11 Pathways to Employee Disengagement

How Not to Conduct an Employee Engagement Initiative (satire).

Ms Julie Carter, a student at Texas Christian University in Fort Worth, TX, asked an excellent question:

One question I have is about how a company would go about implementing an employee engagement program.  Are there any specific guidelines or initiatives?

Before I offer the positive suggestions in a later post,  I would like to examine how not to implement a program.

The top 11 ways to ensure employee disengagement:

  1. Use Fear. Only engage in employee engagement because you are fearful of falling behind the competition. Tell employees to get busy working or they will lose their jobs.
  2. Use payday. Tell employees to engage because that is what they are paid to do.
  3. Employee engagement should belong to only 1 department. Task employee engagement to HR or Communications. No need to spread this kind of stuff around.
  4. Survey. Reduce your entire initiative to a survey. Get some numbers, keep them to yourself, and survey again two years later to see if some accidental employee engagement occurred.
  5. Never let an employee ask a survey question. Employees don’t know enough to determine what a good survey question would be so ensure you blow your entire employee engagement budget on a high priced consulting company that will ask employees if they have a friend.
  6. Ignore employee engagement. Employee engagement is just a longer way of saying motivation so forget complexity, get simple, and use carrots and sticks.
  7. Focus on employee entertainment. Don’t worry about financial viability of the organization and employee contribution to results. Give the employees the day off to make an upbeat dance/musical you tube video.
  8. Us versus Them. Keep the separation between employees and leaders/managers. Never let leaders or managers realize they are employees and if employee engagement numbers are low always refer to employees as “those people.”
  9. Eliminate middle management. What do those people do anyway. Eliminate them as a barriers between leadership directives and employee engagement. It will be cheaper in the long run to give all front line employees Blackberries than to have someone who they can run and complain to. Blackberry communication will literally help all leaders “screen” their calls.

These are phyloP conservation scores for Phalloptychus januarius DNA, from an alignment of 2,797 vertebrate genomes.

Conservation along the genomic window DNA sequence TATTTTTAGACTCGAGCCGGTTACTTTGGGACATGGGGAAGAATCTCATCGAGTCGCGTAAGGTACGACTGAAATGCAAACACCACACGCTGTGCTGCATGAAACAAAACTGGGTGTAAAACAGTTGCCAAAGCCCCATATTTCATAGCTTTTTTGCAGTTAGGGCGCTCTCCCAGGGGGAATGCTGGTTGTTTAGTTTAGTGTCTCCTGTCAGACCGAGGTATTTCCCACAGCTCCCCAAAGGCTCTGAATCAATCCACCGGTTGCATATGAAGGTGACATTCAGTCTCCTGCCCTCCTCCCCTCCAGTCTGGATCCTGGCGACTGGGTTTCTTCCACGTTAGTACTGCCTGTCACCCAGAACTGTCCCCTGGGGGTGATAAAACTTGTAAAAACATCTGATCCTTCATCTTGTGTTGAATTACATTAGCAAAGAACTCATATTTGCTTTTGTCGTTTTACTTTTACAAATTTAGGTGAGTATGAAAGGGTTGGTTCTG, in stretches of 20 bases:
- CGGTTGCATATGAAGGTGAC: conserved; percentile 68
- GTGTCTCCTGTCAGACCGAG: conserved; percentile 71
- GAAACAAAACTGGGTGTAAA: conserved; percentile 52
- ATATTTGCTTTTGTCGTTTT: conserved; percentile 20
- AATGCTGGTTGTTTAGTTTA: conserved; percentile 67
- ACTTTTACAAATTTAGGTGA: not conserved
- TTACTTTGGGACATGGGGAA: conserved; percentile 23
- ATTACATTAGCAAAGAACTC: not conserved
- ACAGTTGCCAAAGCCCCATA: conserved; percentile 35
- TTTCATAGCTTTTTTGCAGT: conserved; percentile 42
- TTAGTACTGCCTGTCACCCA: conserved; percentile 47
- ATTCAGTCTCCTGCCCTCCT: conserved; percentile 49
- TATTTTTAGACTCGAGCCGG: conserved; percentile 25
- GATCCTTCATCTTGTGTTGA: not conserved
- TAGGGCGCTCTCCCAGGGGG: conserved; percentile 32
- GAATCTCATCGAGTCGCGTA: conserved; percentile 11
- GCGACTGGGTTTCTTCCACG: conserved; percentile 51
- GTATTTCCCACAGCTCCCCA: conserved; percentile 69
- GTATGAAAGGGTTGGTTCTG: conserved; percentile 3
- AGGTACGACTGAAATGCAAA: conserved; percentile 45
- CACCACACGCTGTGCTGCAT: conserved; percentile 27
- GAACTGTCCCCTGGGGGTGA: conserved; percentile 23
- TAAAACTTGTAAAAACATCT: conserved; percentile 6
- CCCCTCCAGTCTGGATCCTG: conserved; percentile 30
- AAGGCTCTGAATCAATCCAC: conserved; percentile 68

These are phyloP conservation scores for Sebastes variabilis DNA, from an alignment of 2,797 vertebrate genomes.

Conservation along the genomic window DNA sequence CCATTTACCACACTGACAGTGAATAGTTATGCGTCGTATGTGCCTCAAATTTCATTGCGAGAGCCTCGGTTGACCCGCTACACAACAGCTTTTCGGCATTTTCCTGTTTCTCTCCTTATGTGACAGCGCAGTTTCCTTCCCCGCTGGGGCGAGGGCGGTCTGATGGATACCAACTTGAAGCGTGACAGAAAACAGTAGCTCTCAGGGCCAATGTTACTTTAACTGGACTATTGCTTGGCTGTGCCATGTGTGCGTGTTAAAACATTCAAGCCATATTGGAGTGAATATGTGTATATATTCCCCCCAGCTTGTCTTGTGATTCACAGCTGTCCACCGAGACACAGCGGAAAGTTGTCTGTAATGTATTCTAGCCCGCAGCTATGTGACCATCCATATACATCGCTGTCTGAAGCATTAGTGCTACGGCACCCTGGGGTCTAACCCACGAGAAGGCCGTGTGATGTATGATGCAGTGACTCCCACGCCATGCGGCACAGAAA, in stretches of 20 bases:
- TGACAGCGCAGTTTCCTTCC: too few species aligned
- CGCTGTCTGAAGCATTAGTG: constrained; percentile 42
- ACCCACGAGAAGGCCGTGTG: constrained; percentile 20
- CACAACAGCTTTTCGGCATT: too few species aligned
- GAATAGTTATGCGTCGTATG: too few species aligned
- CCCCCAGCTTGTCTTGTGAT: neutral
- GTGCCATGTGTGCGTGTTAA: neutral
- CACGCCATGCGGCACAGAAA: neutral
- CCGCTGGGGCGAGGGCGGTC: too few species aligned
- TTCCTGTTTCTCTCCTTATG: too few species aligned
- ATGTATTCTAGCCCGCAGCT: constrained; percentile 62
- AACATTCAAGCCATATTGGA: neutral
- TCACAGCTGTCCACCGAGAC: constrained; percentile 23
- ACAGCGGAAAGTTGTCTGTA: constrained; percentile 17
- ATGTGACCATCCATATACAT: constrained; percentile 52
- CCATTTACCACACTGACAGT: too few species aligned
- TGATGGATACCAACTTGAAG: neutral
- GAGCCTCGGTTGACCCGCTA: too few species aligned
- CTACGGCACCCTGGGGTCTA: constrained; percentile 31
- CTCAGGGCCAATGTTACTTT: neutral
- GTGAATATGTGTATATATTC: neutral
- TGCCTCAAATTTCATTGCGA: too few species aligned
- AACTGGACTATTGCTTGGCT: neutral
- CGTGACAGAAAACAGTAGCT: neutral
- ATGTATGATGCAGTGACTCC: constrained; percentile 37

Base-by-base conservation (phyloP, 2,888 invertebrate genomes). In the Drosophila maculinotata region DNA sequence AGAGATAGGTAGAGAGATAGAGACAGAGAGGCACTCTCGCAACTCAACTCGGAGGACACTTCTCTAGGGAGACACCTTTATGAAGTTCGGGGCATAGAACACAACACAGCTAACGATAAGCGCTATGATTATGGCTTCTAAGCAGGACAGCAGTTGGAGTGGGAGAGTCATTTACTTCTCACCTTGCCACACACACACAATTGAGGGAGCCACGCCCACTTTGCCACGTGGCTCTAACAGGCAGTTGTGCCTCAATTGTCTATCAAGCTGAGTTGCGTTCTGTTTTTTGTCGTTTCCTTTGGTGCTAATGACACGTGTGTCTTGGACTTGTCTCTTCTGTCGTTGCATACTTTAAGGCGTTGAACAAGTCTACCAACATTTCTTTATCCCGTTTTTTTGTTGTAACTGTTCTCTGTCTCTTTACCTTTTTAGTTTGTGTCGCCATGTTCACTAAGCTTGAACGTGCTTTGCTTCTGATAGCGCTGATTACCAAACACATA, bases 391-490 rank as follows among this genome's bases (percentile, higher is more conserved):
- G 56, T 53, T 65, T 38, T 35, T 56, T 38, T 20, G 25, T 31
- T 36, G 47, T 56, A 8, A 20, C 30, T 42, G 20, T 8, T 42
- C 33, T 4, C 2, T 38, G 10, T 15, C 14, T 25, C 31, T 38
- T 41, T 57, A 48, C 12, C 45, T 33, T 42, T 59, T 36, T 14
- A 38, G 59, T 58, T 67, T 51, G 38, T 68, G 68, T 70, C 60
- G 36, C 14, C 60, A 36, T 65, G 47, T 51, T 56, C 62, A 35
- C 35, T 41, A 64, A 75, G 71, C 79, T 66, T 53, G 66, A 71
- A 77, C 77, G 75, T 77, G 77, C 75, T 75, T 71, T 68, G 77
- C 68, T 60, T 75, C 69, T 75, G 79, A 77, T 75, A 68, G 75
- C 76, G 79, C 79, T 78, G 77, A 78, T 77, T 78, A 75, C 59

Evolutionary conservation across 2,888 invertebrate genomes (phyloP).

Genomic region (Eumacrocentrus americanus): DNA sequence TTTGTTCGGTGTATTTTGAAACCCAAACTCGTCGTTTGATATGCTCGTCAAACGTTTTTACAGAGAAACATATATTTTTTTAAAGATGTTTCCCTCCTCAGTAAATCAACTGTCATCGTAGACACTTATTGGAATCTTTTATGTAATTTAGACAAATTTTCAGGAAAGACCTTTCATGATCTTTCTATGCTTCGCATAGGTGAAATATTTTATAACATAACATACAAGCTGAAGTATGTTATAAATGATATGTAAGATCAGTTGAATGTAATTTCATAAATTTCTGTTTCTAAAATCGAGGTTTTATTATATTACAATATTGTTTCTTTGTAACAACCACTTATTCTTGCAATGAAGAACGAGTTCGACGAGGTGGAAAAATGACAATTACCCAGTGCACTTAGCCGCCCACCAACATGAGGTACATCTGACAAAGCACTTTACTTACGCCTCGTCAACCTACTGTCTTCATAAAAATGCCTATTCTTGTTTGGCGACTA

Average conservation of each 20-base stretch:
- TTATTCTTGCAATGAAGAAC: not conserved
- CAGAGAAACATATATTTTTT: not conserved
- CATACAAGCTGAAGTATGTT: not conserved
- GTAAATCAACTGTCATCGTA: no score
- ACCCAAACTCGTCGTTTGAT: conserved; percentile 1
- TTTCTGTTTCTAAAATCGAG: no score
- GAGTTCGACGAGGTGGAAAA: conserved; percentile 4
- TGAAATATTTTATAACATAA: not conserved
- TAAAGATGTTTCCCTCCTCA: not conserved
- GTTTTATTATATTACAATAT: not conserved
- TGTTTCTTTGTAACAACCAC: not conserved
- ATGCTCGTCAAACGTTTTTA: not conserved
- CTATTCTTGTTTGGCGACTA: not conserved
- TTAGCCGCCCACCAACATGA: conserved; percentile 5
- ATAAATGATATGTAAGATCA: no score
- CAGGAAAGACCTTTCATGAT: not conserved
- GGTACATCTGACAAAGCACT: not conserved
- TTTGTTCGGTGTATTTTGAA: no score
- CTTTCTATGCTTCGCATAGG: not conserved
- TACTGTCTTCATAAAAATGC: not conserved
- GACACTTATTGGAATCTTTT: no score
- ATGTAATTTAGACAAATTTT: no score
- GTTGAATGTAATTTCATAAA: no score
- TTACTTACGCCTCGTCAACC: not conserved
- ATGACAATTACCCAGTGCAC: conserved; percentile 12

10. Leave flex time for next time. Ensure all employees are overworked because an idle mind may lead to disengagement and if they are so busy they will just have to be engaged…no need for flex time.
  11. That’s your job. Next time employees ask questions about the organization or why they are doing a certain task a certain way keep your answer focused and simple: “because that’s your job.”

In Part 2, the follow up to this article, I will answer Julie’s question with a genuine response.

Your turn. If  you have some brilliant ways or even mediocre methods to ensure employee disengagement offer them in the comments of this post.

Until next time, I’m out of here.

7 thoughts on “11 Pathways to Employee Disengagement”

  1. Make sure employees know that the longer they hang around, the less valuable they are because outside experience is much more valuable than inside experience.

    Expand #5. Use consultants whenever possible.

    Break down tasks as simply as possible to take the guesswork out of work, and also eliminate any need to think.

    Never hire anyone over 40, even for senior management.

    Use the Darwinian chain of command: let leaders from different departments give conflicting orders to employees, and whichever leader beats his or her chest the loudest about “my way” gets to decide how things are run.

    Three words: double secret probation

  2. Love the satire, David. My personal satirical favorite:

    Accentuate the positive — Remind employees they’re lucky to just HAVE a job in this economy and KEEPING that job is reason enough to stay engaged.

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